Did SeaWorld Sell Out To HSUS?

Did SeaWorld Sell Out To HSUS?

SeaWorld may be ending its orca theatrical shows and breeding program, but time in the “cement pond” isn’t over for the two dozen or so killer whales in the company’s possession.

SeaWorld’s orcas, most of whom were captive-bred, will remain in the parks where they live currently. Instead of doing the theatrical shows, the whales will be part of “new, natural, inspiring encounters.” In a website entitled “SeaWorld Cares,” the company says that the new programs will “focus on orca enrichment, exercise and overall health.

“Our existing show pools and viewing areas will be redesigned into a more naturalistic setting and we will continue to present the whales at scheduled times before a guest audience. This exciting transformation will start in our San Diego park next year, followed by San Antonio and then Orlando in 2019.”

The decision was made to change-up the whale program, and to stop the captive breeding, after an October 2015 ruling by the California Coastal Commission. CNN reported that the Commission unanimously approved the park’s request to double the size of the whale habitat, but only on the condition that it stop breeding whales. This was despite pleas by humane groups to set the whales free, part of the blowback of the controversial documentary film, Blackfish.

SeaWorld has shifted its strategy, announcing a new partnership with the Humane Society of the United States. An article by the Examiner said that Wayne Pacelle, President of the HSUS, was excited about the possibilities.

“Today we turn a corner, working together to achieve solutions on a wide set of animal issues including sunsetting the use of orcas at existing facilities, maximizing SeaWorld’s focus on rescue, rehabilitation and advocacy for marine mammals in the wild and sourcing food for animals and customers from humane and sustainable sources, including cage-free eggs and crate-free pork.”

In a letter to the LA Times, SeaWorld’s CEO Joel Manby acknowledged that critics wanted the whales set free, but that it would not be a wise option.

“Most of our orcas were born at SeaWorld, and those that were born in the wild have been in our parks for the majority of their lives. If we release them into the ocean, they will likely die. In fact, no orca or dolphin born under human care has ever survived release into the wild.”

He didn’t say whether release of a captive-born whale had ever been attempted. National Geographic related the story of a killer whale named Springer, who was reintroduced to her native pod in Canada after she was found orphaned and alone, about 300 miles south of there. She had been hanging around boats near Seattle, lost and looking for company. She was in poor health. John Ford, head of the Cetacean Research Program with Fisheries and Oceans Canada, said that scientists were able to match her vocalizations with the “language” of a pod in British Columbia.

“We were then able to make a match with photographs to this little tiny whale that had lost its mother back in 2001.”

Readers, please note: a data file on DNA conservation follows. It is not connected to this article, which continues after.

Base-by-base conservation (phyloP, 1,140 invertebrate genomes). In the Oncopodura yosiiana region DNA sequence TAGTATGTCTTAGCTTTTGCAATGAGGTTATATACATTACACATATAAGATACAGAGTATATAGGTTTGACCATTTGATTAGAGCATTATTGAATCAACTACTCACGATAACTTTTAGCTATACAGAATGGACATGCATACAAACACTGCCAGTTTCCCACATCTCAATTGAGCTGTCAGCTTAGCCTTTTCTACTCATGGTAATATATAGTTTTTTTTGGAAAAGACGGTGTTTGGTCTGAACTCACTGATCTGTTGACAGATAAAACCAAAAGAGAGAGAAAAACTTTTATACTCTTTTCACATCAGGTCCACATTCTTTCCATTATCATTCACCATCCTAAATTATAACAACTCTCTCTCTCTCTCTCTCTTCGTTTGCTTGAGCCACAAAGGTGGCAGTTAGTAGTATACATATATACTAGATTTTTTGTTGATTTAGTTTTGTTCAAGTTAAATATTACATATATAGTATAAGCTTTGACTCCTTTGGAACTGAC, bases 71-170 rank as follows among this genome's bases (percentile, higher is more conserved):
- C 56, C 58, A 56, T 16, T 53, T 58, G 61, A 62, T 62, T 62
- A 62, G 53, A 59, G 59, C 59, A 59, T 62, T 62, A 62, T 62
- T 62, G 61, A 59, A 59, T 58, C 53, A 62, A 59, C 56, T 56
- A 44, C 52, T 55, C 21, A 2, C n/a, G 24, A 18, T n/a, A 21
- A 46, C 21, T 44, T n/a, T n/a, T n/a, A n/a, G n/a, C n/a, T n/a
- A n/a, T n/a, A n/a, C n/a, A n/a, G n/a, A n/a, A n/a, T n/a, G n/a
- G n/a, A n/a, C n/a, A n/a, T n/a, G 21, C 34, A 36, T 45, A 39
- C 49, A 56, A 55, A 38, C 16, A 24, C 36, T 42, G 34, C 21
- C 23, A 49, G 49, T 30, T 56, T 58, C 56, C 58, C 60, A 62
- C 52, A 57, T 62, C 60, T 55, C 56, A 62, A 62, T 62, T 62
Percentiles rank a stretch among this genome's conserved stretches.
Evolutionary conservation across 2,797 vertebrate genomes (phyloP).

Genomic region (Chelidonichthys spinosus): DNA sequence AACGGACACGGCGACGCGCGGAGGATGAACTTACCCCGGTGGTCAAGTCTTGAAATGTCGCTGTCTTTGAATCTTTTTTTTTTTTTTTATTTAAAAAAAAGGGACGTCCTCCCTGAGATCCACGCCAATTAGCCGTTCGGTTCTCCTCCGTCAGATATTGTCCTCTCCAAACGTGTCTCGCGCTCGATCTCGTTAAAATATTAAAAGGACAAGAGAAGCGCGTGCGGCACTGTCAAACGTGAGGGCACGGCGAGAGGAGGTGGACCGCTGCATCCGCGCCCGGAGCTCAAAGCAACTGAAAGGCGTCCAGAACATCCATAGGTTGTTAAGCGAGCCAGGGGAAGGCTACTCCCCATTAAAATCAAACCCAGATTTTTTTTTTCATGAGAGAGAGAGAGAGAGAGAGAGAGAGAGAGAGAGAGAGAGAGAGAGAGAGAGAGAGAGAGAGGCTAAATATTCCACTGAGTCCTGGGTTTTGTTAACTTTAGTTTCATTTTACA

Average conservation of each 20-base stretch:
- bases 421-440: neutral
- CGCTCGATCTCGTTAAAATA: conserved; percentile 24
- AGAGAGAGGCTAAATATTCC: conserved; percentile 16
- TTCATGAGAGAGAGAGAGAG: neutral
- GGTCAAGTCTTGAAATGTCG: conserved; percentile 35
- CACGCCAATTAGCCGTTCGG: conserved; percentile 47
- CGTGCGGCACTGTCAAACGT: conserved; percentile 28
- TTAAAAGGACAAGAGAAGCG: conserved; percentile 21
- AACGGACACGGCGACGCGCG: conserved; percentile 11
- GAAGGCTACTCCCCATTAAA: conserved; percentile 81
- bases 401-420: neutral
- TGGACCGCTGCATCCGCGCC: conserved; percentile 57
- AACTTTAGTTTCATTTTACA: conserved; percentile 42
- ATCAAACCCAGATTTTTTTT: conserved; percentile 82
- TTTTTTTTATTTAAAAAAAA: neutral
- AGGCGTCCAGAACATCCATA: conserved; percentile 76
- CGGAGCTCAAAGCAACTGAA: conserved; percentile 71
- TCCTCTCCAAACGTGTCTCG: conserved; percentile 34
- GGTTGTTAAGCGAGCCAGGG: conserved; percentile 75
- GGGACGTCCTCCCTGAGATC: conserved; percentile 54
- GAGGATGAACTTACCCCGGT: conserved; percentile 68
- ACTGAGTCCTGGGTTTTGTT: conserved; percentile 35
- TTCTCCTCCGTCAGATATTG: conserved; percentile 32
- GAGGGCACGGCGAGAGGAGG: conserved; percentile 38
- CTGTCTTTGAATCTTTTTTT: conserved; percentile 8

Springer lived in a sea pen for several months while she was nursed back to health. She was moved by catamaran back to her native waters, where she was eventually released. In 2013, she was identified with a calf by her side.

In his letter to the LA Times, Manby threw up the example of the Free Willy whale, a captured orca named Keiko.

“Even the attempt to return the whale from Free Willy, Keiko, who was born in the wild, was a failure.”

There are scientists who would argue that point. One Green Planet tells how in 1995, Keiko began his rehabilitation, learning to capture and eat live fish again. In 1998, Keiko was deemed in excellent health and ready to go back to his native Iceland. He was kept in a sea pen there, and let out for “walks” with his handlers, swimming freely in the wake of their boats. Eventually, in 2001, his sea pen was left open. He came and went as he pleased. In 2002, he was seen in the company of other whales. He traveled 1,000 miles up into Norway. He contracted pneumonia and died in December 2003. In short, his rehabilitation was considered a success. He was free for essentially the last two years of his life, and died of natural causes.

The Inquisitr mentioned in an article about SeaWorld’s whale, Tilikum, that Munchkin, Inc. had offered a down payment of a million dollars for a sea pen for captive whales. Munchkin’s CEO, Steven Dunn, said that once a location was found, it wouldn’t be difficult to get the funding to help move and support the whales.

Even if the whales couldn’t be released, scientists maintain that life in a sea pen is infinitely more natural, and acoustically humane, than life in a tank.

Will having the HSUS on board help with SeaWorld’s sinking reputation? Can continued public pressure get them to consider a sea pen? Will the new orca enrichment program make a difference? Or are the whales doomed to the same bathtub, just with different wallpaper?

[Image via Underworld/Shutterstock]

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